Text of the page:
The difference between the North and South of this country is quite astonishing, Accra, the capital with its 5 star hotels, fine dining and huge expatriate community could not differ more from the capital of the North, Tamale. Having completed the long journey to Tamale I am delighted to see that, for the trip to the even more remote Wulugu project, we will be travelling in the comfort of a very nice pickup truck (I have experienced the roads in Northern Ghana and know that they can be a little bumpy).
We drive out of Tamale and approach a toll booth just before the bridge over the White Volta (a huge river and the source of income for many fishermen in the area). As we pay our 1 cedi (50p) toll, women approach the car with an array of different smoked fish carried on large trays balanced neatly on their heads. The road is good and on either side, rice fields stretch out as far as the eye can see. Rice grows well in the North and provides the staple diet for the majority of the population. Yam and ground nuts also grow well here and every few meters another road side stall is heavy laden with huge yam’s.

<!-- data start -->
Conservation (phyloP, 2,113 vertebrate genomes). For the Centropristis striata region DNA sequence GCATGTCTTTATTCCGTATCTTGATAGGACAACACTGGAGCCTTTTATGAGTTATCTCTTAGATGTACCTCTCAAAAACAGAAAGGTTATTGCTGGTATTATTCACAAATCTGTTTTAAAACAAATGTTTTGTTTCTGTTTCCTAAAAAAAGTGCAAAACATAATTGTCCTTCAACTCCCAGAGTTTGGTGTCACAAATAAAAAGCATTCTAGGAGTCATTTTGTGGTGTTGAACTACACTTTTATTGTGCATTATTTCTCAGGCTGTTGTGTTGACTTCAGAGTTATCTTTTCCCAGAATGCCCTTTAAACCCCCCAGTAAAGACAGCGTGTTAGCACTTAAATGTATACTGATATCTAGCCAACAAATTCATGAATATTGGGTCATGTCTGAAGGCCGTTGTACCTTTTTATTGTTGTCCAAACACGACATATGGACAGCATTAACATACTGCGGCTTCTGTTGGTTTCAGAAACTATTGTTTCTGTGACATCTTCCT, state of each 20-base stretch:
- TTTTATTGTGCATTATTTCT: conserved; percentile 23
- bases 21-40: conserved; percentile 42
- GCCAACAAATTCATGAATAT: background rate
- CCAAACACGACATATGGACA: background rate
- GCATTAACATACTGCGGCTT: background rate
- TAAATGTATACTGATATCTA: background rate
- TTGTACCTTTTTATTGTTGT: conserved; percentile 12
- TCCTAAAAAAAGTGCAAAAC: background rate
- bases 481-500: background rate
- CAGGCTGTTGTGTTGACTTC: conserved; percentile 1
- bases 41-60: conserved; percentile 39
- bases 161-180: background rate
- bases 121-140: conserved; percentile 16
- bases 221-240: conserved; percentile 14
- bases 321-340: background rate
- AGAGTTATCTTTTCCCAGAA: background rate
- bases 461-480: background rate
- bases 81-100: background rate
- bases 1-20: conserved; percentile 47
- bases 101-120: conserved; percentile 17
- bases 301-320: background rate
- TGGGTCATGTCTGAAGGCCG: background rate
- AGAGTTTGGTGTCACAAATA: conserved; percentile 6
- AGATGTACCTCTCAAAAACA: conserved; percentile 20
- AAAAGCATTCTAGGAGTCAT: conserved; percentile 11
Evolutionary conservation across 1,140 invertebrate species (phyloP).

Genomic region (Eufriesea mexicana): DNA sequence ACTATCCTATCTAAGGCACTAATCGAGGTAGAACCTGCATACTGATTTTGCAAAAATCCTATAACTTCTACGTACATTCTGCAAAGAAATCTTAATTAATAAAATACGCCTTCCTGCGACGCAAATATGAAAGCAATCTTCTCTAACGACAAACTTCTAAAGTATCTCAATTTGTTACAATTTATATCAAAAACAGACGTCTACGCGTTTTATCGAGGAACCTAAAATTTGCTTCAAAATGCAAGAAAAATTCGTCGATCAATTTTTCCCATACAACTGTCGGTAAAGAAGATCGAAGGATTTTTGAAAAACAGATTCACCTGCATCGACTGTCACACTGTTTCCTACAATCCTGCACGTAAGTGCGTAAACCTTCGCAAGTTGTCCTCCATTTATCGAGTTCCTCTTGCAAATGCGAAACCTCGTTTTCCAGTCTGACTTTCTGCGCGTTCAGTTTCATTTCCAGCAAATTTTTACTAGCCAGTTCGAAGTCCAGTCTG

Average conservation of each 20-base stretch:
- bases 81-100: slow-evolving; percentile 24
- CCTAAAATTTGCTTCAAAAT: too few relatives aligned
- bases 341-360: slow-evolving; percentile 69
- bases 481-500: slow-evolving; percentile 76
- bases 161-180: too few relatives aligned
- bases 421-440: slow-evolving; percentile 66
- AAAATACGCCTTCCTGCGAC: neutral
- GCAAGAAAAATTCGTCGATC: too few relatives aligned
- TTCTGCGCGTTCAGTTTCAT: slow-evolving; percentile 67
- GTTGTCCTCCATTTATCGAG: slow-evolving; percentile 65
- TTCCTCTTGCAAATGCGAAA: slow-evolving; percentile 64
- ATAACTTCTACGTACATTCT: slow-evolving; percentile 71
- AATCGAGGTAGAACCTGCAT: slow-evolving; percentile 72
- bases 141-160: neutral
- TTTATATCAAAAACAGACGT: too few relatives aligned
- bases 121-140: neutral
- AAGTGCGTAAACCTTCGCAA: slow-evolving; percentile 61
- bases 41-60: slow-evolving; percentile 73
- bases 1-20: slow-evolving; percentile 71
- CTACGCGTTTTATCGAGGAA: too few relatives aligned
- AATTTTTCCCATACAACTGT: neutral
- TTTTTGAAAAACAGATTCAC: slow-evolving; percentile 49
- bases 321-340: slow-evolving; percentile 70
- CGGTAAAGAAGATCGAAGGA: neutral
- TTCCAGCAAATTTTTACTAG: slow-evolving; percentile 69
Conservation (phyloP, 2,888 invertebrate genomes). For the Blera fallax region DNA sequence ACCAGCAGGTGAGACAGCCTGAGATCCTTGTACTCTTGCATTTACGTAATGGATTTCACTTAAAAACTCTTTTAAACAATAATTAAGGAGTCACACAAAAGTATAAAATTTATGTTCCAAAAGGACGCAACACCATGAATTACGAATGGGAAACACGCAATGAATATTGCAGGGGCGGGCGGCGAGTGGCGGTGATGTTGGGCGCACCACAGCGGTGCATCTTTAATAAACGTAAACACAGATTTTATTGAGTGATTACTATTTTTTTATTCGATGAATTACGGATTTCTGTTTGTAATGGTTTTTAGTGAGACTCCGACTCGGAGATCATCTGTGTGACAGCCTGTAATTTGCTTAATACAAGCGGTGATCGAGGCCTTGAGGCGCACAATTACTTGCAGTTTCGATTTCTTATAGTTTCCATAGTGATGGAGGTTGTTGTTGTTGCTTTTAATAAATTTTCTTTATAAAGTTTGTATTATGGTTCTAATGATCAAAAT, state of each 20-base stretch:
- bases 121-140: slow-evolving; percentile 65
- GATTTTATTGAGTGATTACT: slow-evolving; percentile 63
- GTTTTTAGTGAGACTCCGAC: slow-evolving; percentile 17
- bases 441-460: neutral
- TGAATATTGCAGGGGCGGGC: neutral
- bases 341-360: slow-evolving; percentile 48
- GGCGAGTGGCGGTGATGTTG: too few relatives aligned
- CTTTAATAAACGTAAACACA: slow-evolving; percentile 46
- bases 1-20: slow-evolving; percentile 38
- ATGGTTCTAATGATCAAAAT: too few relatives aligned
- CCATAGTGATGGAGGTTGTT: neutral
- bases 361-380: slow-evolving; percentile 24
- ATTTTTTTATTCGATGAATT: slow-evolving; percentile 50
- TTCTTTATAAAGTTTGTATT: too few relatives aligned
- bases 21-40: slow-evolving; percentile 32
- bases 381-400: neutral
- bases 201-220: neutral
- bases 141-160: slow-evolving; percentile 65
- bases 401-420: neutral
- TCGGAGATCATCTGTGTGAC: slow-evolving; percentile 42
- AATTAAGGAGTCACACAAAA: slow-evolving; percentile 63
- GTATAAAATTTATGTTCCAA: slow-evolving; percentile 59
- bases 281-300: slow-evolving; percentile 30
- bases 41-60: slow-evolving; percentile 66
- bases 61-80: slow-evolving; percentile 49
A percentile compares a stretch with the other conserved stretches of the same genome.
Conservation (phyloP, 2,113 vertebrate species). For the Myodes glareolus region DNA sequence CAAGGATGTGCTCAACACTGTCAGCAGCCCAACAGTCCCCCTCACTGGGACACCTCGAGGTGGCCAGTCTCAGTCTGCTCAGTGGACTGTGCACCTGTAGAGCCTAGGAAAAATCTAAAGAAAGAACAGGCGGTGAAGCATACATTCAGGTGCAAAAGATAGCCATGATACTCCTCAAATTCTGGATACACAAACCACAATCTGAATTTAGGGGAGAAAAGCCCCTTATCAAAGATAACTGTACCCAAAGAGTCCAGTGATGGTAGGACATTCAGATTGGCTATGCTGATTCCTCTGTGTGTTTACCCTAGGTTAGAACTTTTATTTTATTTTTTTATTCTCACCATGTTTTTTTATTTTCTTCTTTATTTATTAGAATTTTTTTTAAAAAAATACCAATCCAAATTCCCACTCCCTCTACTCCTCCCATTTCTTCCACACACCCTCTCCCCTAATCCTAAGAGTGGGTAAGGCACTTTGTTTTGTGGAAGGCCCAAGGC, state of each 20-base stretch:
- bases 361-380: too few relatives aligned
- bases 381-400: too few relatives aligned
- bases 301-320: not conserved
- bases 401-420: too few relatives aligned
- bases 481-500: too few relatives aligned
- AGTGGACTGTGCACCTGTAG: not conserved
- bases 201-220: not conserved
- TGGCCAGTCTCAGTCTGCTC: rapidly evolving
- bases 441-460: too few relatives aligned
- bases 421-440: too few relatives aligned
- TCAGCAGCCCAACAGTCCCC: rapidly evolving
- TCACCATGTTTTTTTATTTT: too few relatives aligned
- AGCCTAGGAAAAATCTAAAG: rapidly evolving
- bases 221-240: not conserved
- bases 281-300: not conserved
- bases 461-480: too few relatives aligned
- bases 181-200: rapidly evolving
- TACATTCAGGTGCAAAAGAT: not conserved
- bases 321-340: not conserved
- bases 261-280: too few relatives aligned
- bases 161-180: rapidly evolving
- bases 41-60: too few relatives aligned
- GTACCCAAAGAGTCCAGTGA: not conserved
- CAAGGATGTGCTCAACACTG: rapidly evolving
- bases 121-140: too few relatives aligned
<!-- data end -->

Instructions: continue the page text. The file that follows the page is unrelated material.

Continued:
It is quite early and children of 7 years plus are walking to school. The little ones are at home some of them bathing outside their small mud shacks whilst others get in the way of their mothers who are trying to sweep, set up their stalls and make breakfast on their small charcoal stoves. I spend most of the journey looking out of the window at the daily activities of Northern Ghanaians and it never gets boring!